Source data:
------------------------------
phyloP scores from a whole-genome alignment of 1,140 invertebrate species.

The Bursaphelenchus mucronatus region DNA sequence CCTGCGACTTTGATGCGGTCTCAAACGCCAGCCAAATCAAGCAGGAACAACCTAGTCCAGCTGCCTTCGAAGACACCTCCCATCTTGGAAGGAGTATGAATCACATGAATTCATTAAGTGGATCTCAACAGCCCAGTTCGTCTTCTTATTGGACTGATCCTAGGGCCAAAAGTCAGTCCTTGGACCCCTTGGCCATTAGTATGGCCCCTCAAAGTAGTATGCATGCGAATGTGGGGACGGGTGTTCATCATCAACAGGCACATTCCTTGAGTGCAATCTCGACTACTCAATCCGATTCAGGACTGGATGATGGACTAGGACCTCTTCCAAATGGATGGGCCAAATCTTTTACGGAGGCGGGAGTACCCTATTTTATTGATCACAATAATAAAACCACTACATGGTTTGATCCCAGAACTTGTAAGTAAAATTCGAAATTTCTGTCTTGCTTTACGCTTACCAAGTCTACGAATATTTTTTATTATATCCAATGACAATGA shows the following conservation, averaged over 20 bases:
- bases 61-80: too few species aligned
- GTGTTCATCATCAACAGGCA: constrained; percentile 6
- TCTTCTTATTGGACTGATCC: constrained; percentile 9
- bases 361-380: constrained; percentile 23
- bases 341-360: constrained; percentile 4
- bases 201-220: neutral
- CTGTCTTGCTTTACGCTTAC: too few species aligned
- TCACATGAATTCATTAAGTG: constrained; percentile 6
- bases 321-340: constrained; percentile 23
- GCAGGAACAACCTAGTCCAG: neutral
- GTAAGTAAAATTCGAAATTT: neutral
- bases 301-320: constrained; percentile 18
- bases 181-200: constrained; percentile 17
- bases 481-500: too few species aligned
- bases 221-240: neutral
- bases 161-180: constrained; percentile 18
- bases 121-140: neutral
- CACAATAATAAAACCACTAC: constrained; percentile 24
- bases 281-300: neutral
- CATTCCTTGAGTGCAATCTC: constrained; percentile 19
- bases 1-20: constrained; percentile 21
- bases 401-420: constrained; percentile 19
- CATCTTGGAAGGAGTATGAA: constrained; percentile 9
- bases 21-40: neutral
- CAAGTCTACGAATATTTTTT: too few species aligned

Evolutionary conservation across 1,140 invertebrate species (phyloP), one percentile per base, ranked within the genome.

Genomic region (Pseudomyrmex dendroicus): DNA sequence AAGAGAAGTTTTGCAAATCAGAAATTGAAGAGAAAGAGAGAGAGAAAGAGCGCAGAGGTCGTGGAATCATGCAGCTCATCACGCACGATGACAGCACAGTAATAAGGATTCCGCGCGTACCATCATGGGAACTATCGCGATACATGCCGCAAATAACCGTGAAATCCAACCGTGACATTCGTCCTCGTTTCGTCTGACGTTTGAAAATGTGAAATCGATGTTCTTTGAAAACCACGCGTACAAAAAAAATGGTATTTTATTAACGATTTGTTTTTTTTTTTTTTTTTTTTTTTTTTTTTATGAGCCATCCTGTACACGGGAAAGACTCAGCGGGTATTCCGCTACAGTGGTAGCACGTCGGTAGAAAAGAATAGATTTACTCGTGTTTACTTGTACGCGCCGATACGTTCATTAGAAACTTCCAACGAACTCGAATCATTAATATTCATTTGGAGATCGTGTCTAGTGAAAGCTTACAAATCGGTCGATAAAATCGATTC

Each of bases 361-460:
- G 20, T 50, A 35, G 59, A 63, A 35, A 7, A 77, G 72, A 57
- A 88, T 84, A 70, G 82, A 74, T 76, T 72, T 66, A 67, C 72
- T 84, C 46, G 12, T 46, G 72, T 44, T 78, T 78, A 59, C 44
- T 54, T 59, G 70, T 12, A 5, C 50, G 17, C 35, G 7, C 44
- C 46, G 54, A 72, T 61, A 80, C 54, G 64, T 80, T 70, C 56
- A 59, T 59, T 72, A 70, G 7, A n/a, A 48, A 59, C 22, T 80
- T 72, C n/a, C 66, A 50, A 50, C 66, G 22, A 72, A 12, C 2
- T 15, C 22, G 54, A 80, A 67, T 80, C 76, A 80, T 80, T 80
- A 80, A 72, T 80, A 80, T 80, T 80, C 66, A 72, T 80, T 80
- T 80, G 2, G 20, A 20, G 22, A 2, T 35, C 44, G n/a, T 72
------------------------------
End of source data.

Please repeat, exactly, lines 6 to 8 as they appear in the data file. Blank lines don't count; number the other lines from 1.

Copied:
- bases 361-380: constrained; percentile 23
- bases 341-360: constrained; percentile 4
- bases 201-220: neutral